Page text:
More than a year into President Obama's Administration - and three months after the Nigerian underwear bomber failed in his attempt to blow a U.S. airliner out of the sky over Detroit - the nation still doesn't have a top cop at the Transportation Security Administration (TSA). Why is the Administration having such a tough time filling this vital slot?
Robert Harding, the most recent nominee, withdrew from consideration last Friday after concerns were raised about government contracts he had received following his retirement from the Army. In withdrawing his nomination, Harding said the "distractions caused by my work as a would not be good for this Administration, nor for the Department of Homeland Security." His withdrawal followed the similar fate two months earlier of former FBI agent Erroll Southers, after revelations that he had tapped into a federal database seeking information on his estranged wife's boyfriend. Southers had initially told Senators he asked a co-worker's husband in the San Diego police department to run a background check, but later admitted that he himself had conducted two database searches into the man's background. (See pictures of the so-called underwear bomber.)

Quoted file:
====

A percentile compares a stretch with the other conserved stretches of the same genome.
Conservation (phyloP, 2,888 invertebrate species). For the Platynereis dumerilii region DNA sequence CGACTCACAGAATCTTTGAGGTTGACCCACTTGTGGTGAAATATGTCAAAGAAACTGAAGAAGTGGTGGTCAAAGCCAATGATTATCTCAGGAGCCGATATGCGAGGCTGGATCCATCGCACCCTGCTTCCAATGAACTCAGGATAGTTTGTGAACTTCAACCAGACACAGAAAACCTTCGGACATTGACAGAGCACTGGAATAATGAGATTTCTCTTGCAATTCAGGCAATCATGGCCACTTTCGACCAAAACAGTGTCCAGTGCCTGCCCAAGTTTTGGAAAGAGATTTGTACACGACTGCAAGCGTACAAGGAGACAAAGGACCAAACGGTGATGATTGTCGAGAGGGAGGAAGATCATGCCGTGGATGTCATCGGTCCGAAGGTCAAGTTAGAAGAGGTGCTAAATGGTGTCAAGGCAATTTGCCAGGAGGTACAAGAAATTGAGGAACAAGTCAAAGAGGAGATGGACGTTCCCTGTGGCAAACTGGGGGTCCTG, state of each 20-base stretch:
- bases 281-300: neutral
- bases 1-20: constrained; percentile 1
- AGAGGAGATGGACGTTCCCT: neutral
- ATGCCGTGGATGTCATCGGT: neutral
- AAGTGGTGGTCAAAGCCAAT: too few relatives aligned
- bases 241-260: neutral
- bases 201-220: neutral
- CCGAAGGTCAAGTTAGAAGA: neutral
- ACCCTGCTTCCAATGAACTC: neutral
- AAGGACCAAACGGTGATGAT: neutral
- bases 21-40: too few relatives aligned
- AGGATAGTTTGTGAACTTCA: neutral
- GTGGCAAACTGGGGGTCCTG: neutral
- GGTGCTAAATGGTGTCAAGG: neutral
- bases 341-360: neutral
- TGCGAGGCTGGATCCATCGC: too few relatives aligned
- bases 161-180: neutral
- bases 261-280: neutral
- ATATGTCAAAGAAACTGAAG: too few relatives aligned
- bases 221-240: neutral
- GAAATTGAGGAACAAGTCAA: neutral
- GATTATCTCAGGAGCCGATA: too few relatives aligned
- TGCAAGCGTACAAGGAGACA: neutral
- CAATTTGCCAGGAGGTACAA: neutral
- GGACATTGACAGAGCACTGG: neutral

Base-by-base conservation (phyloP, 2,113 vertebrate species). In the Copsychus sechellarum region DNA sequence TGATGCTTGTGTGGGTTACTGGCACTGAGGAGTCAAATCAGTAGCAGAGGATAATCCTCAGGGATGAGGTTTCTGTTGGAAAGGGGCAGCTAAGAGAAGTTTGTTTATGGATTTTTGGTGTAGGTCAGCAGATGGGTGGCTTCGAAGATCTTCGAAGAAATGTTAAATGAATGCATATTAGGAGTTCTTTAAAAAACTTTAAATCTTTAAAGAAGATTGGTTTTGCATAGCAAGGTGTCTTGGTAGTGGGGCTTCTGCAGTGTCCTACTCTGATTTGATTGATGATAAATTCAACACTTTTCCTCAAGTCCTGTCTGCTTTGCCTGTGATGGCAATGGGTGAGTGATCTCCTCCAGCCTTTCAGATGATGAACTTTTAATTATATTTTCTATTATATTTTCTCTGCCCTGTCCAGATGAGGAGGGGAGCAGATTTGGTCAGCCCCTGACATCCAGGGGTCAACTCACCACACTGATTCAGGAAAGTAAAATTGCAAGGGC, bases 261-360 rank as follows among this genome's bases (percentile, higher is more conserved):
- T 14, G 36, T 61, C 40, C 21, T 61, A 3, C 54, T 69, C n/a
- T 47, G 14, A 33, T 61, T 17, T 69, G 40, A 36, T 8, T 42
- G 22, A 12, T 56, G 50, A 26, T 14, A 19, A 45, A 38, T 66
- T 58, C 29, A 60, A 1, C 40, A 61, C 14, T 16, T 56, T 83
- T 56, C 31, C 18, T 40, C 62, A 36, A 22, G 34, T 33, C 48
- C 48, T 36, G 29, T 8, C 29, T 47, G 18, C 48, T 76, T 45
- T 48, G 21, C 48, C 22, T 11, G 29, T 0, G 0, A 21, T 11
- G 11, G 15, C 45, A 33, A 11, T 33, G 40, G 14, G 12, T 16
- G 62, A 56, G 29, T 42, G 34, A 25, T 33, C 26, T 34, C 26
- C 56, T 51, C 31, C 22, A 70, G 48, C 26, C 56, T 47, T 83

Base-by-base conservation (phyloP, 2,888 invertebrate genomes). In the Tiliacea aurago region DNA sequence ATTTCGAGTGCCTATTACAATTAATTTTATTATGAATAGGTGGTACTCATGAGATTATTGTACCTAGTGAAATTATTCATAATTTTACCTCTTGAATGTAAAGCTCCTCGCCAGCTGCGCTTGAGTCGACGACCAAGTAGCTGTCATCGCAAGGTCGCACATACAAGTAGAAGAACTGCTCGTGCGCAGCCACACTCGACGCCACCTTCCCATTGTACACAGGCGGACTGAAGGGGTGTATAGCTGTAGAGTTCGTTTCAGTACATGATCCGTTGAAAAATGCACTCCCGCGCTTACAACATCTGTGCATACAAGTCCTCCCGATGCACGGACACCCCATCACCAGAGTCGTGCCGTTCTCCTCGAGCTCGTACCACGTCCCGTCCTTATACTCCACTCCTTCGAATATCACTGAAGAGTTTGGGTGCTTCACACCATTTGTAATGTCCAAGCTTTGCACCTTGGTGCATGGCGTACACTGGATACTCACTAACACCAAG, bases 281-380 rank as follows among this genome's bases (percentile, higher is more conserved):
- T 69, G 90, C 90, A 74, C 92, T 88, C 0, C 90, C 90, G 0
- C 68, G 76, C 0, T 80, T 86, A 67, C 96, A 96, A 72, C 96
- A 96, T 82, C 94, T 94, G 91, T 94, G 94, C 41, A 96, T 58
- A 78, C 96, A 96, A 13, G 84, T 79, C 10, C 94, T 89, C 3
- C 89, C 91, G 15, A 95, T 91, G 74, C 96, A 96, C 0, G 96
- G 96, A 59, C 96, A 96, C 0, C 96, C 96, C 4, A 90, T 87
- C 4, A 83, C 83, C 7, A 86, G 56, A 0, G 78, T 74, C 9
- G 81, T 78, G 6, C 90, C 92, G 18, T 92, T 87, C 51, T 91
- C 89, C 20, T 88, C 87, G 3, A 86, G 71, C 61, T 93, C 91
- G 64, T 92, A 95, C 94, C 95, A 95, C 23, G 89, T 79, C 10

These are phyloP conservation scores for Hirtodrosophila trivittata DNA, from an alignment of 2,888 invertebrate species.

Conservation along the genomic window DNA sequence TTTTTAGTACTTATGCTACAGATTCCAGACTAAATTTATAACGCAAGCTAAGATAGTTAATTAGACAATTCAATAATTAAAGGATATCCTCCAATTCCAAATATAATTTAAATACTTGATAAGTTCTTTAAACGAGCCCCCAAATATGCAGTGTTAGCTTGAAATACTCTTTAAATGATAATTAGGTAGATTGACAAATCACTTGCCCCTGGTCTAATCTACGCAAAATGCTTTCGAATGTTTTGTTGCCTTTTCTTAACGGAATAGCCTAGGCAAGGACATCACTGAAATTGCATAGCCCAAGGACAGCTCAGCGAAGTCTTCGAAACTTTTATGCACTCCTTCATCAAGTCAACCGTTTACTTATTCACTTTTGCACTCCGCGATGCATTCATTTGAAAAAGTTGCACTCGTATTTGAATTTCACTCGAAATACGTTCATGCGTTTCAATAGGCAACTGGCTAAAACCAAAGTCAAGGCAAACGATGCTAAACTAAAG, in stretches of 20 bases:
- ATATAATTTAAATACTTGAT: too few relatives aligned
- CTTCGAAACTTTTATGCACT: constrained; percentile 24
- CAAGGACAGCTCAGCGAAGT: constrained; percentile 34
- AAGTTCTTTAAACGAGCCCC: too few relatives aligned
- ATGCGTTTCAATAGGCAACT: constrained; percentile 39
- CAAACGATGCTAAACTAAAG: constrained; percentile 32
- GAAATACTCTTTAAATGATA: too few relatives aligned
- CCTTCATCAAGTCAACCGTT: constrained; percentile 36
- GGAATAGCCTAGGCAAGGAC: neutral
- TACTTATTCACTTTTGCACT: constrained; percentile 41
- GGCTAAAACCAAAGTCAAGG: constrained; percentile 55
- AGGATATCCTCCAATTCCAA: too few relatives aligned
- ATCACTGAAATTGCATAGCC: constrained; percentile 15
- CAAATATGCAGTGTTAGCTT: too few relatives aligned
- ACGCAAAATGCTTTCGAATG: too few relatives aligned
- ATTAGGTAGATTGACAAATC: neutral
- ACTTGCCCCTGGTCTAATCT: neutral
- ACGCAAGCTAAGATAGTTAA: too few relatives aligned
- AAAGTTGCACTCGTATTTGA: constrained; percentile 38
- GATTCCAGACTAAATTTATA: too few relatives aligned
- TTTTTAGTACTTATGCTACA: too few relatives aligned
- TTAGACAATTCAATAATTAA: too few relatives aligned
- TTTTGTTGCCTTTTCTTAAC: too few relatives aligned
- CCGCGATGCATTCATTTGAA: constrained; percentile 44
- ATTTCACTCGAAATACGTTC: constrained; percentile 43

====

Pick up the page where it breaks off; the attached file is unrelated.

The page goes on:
Political considerations may well have played a role in the derailing of both nominations. When Southers withdrew, the White House issued a statement quoting him saying that his desire to serve "has been obstructed by political ideology." To be sure, the poisonous atmosphere on Capitol Hill has made it necessary for any candidate to be bulletproof in order to withstand partisan scrutiny. But it's clear that, despite the Obama Administration's reputation for scrubbing its candidates before nominating them, there appears to have been poor vetting in both these cases. "In this politically toxic environment, it only takes one thing to derail a nomination," says Richard Cooper, a former Department of Homeland Security official. "But there were a lot of outstanding questions about Harding's contracts." (continues here)